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16 hours ago, geoffbeaumont said:

What's wrong with the skid steer on the the Argocat? Genuine question - I know nearly nothing about them beyond thinking they're rather call and always fancying owning one (for no good reason).

Geoff

It's like anything steered by braking one side, if you drive it like you stole it , you will trash the ground. The Argocat is a great bit of kit, but needs gentle input

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Okay, so it's not that the skid steer on the Argocat is worse than any other - it's just that it's skid steer.

I still want one ;)

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Many years ago I had one of these

 

01717_c0v9s2acWFr_600x450.jpg.7dce192dd92c5f73b425b5534801423c.jpg15670_01_1999_max_iv_ampibious_atv_640.jpg.cea3335a7959b7f71ef82811bd893350.jpg**

It's a Max ATV , floaty and skid steer but that's where the common ground with the Argo ends - this has a Kawasaki twin 2 stroke motor as used in snow-mobiles and vari-drive to a rather neat annular double gearbox , each half drives one side iirc . It could do all the slow and demanding stuff as an Argo but on the right ground was ridiculously fast . Parted it out in the end for a Honda 4x4 350 cc quad , on 12 x 12 x26 Terra tyres , even more fun .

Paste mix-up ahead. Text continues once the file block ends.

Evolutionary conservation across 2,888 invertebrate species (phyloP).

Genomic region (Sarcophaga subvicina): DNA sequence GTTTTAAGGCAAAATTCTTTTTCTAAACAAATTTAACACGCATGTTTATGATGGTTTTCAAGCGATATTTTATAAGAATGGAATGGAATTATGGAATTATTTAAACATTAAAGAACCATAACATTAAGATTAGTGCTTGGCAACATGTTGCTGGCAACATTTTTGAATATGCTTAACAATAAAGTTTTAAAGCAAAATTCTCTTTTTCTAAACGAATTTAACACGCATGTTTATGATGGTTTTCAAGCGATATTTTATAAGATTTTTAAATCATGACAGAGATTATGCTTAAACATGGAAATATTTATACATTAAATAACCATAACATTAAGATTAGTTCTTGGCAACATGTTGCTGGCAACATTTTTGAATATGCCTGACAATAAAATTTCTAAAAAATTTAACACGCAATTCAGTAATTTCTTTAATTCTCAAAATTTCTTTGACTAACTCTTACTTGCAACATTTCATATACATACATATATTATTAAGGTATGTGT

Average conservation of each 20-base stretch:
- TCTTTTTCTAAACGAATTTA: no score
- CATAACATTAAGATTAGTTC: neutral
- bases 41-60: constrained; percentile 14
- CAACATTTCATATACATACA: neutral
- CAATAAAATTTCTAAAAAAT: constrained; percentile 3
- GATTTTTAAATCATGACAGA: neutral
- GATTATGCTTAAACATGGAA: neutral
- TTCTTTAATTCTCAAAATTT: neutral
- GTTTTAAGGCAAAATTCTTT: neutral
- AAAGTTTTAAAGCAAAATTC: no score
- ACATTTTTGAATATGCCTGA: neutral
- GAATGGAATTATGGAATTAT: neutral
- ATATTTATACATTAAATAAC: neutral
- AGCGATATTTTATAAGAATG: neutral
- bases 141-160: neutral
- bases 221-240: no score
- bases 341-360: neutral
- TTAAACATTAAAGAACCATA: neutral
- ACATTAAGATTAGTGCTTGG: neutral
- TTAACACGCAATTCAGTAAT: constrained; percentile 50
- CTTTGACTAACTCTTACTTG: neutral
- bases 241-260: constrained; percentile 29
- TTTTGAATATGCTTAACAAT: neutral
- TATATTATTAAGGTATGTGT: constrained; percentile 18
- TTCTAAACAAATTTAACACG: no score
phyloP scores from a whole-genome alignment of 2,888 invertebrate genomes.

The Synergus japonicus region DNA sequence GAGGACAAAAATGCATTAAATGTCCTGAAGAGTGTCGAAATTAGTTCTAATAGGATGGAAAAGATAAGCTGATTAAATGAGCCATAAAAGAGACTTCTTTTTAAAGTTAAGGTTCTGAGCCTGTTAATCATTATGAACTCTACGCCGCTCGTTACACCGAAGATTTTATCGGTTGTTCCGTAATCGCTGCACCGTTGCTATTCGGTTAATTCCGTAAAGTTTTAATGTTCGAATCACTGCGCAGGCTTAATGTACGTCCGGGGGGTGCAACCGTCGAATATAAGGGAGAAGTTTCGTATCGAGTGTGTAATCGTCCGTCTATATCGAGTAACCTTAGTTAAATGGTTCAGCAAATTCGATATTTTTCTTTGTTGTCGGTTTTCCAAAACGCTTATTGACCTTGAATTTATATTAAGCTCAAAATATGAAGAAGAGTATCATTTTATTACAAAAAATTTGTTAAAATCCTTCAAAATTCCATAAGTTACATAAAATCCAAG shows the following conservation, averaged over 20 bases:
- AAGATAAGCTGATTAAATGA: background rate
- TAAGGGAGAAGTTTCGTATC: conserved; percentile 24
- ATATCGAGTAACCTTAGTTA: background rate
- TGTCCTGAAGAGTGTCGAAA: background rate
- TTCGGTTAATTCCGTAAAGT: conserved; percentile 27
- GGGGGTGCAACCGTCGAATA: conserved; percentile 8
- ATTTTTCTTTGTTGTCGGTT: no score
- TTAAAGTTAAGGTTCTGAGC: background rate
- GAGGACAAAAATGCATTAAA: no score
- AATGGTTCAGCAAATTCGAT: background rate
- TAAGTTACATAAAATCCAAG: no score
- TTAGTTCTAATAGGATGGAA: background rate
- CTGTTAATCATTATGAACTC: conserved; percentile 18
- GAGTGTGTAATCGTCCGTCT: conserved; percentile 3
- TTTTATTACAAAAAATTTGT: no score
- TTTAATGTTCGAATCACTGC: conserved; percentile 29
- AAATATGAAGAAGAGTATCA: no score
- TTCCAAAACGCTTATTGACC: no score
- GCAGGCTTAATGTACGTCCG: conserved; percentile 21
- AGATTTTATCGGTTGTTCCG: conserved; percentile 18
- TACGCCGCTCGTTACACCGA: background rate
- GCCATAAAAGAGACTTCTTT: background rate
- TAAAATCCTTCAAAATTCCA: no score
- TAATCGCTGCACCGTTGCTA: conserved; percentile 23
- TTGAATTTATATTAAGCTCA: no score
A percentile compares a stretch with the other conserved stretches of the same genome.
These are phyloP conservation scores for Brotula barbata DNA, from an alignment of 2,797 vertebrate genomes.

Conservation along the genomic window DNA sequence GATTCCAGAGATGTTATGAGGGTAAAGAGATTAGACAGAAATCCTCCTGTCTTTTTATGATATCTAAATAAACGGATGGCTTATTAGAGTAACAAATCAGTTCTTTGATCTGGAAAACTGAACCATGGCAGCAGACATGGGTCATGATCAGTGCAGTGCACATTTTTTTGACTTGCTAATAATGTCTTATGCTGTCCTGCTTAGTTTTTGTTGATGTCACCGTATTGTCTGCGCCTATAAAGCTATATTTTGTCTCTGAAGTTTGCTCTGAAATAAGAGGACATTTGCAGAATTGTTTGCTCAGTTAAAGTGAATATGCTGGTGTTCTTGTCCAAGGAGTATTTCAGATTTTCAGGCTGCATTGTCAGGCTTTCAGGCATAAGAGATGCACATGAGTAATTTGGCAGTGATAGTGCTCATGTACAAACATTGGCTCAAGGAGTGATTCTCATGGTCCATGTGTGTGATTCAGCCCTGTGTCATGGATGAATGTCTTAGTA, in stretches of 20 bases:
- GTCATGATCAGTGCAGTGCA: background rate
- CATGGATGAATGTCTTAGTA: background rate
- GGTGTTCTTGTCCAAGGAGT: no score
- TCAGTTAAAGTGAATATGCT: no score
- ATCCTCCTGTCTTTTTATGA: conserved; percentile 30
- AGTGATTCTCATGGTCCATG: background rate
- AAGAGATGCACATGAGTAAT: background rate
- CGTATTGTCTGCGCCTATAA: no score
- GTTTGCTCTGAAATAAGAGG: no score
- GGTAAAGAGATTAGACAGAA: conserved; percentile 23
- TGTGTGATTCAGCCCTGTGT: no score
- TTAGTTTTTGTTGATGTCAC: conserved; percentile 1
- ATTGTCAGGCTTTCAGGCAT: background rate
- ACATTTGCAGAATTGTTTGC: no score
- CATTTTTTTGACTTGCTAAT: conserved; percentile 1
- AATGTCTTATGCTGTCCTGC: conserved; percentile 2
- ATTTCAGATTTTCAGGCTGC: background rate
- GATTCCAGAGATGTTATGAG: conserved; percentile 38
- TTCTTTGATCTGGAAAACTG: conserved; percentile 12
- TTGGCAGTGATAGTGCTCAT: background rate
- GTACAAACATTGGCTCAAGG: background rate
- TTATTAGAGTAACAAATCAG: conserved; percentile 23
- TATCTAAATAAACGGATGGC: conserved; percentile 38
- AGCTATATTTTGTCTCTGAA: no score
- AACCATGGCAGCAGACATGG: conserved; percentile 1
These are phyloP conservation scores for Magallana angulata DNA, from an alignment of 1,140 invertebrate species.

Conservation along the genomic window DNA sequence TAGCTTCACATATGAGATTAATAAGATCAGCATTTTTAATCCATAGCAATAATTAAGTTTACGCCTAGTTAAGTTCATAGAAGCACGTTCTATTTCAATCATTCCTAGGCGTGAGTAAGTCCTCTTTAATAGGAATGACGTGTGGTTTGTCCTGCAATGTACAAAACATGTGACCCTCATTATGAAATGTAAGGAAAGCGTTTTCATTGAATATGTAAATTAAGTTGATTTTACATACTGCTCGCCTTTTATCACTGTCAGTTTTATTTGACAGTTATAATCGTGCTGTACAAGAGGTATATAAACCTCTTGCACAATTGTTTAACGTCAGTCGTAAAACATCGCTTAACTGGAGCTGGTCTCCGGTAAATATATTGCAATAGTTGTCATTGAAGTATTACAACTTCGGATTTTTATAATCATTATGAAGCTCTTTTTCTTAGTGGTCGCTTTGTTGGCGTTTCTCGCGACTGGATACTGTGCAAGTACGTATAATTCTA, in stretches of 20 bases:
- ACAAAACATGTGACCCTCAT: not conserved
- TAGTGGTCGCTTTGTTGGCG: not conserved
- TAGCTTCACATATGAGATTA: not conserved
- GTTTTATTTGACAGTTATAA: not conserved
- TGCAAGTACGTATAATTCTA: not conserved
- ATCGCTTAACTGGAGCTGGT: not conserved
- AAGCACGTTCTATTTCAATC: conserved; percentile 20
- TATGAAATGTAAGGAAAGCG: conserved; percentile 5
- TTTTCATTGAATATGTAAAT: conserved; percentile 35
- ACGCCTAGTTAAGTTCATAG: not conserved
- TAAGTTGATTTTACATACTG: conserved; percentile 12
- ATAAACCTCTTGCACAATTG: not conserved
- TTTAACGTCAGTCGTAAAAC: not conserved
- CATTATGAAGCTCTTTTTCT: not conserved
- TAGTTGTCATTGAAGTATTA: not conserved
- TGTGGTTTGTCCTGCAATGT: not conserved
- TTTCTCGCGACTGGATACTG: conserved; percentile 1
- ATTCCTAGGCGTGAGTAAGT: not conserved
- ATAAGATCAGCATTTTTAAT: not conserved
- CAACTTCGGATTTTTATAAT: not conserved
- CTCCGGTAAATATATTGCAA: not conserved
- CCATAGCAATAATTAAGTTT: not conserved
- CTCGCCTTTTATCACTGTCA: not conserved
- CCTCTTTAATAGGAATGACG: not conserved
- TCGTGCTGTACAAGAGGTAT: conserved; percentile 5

** pic's from the internet

All a bit irrelevant , hope you don't mind:)

cheers

Steve b

 

 

 

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Nice, looks fun, wish I had the land to need/play with one.

The tyres are on backwards for mud!

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They swim much better with the tyres on that way and on mud I never really saw much difference .

Steve b

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What about one of these? 

69F3AF27-36DF-4770-8A35-A9A7E31B229A.jpeg.c5dd68caf1f14e49d91fe0edcb6af67a.jpeg

It’s called a Land Rover or something, strange name 🤷‍♂️

Look a bit boxy and not very comfortable but I’ve heard good things about them in the press and they seem quite versatile for doing various tasks around the farm.

I’m not sure if the idea will catch on though....🤔